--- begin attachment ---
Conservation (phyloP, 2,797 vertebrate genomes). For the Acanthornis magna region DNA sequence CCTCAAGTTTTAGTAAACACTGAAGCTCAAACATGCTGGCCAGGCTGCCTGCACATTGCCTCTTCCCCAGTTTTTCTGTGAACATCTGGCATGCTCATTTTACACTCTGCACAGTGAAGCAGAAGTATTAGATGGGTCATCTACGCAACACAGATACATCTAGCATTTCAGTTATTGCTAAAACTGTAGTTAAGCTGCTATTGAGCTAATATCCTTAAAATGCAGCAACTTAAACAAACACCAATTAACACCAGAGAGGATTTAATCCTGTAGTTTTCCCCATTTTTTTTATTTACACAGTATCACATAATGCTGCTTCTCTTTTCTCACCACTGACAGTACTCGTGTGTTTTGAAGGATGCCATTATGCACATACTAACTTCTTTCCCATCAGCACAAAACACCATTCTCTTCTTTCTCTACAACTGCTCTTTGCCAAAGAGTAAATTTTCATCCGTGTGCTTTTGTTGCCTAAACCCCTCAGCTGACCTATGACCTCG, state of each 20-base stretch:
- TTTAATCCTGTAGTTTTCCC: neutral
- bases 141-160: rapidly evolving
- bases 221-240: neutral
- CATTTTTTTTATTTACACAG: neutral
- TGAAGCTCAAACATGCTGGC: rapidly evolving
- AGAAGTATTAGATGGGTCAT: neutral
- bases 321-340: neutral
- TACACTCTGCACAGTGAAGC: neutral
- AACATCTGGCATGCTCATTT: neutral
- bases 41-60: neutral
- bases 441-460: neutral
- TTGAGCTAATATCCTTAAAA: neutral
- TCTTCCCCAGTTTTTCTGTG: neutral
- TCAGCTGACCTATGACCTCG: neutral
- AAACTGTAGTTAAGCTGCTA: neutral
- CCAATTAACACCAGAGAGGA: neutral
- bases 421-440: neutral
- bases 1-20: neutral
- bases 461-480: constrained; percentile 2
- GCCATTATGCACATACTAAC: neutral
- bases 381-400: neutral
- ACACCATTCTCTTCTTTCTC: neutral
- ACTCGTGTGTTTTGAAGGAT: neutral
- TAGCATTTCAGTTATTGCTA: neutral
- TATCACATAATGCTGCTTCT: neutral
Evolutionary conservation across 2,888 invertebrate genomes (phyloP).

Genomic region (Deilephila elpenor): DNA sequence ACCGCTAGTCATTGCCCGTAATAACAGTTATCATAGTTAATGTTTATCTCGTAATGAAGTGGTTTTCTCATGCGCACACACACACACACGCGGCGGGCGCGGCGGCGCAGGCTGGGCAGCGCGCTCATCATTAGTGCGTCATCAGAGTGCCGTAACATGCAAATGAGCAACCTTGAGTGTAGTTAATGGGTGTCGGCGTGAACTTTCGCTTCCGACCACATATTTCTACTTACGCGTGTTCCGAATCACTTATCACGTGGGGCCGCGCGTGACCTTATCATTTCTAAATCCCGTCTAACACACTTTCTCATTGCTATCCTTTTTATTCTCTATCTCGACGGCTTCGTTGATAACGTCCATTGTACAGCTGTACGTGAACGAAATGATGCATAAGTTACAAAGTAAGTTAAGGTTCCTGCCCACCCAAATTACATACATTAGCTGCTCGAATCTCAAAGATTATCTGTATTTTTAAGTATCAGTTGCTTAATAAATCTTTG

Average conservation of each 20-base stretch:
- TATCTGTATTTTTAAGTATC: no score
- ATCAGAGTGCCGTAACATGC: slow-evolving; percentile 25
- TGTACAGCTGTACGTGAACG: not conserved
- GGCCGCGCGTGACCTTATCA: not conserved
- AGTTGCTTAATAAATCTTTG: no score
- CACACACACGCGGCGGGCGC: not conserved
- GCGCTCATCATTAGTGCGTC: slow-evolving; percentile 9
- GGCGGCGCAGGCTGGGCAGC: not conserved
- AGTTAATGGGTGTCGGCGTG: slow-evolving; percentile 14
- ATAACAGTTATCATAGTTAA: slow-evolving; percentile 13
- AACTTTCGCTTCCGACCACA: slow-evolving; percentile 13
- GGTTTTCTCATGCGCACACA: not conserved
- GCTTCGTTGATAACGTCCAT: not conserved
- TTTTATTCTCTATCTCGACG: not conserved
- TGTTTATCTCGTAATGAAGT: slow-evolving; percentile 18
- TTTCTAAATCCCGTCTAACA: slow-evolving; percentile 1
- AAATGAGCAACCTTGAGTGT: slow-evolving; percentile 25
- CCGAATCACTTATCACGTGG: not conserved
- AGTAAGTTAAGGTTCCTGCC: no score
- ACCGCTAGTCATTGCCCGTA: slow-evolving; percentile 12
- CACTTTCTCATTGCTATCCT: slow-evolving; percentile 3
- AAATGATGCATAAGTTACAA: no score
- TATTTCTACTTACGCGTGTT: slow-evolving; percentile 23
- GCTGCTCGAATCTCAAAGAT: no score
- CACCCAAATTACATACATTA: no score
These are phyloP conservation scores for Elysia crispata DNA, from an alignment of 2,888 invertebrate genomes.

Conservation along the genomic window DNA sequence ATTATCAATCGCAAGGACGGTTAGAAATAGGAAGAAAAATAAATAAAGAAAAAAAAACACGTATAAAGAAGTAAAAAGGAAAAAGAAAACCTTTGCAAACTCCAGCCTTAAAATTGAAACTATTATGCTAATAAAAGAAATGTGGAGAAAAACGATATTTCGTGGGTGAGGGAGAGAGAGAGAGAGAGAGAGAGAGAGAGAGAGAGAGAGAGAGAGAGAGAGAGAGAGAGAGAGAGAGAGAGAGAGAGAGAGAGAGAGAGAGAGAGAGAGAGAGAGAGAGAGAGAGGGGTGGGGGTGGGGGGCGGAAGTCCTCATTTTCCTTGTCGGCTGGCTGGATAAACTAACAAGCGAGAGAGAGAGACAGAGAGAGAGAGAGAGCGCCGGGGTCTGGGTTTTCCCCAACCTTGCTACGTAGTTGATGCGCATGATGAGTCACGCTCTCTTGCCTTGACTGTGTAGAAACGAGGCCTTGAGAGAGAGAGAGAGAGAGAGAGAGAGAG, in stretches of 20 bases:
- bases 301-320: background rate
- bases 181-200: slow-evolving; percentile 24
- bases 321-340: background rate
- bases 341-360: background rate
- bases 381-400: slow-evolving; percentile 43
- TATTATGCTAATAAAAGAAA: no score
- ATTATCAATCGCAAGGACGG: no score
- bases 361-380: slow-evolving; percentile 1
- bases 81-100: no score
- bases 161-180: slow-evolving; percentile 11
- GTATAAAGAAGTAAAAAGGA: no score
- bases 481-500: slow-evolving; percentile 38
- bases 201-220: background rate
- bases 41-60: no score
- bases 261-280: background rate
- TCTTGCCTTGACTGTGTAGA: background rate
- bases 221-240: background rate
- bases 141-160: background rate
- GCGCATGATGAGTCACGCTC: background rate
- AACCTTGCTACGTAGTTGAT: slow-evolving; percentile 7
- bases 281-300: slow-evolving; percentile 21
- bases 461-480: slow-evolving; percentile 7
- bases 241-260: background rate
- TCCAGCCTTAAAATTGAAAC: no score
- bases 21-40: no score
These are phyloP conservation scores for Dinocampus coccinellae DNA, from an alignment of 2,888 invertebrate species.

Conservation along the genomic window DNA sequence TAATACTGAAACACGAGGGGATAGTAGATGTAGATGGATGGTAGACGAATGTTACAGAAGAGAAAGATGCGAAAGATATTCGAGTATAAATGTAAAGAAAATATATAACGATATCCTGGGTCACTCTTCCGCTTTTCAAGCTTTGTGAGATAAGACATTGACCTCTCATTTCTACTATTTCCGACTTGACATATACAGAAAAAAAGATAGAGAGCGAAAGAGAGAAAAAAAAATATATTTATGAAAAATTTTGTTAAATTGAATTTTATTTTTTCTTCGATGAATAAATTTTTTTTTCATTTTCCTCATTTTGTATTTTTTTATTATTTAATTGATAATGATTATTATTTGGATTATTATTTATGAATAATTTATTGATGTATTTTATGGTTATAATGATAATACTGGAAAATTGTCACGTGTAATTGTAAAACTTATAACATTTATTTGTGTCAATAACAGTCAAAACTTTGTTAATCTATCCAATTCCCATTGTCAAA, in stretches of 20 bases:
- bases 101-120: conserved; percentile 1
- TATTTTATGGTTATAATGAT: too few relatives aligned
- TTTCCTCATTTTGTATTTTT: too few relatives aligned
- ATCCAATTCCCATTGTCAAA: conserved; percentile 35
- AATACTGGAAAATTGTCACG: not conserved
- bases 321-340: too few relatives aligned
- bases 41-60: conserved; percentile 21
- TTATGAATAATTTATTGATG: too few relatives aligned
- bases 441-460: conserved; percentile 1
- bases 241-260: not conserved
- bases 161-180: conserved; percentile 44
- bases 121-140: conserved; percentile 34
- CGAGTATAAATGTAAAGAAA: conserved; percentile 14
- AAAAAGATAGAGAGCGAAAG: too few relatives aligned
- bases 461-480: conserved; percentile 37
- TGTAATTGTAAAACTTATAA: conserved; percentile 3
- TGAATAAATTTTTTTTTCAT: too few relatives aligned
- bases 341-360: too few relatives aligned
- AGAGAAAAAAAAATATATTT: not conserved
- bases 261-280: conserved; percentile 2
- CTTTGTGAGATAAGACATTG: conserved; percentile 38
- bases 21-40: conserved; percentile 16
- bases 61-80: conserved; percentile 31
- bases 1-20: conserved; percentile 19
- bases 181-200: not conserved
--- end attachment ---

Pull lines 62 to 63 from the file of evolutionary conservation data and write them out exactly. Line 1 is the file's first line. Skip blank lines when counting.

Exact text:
- TATTATGCTAATAAAAGAAA: no score
- ATTATCAATCGCAAGGACGG: no score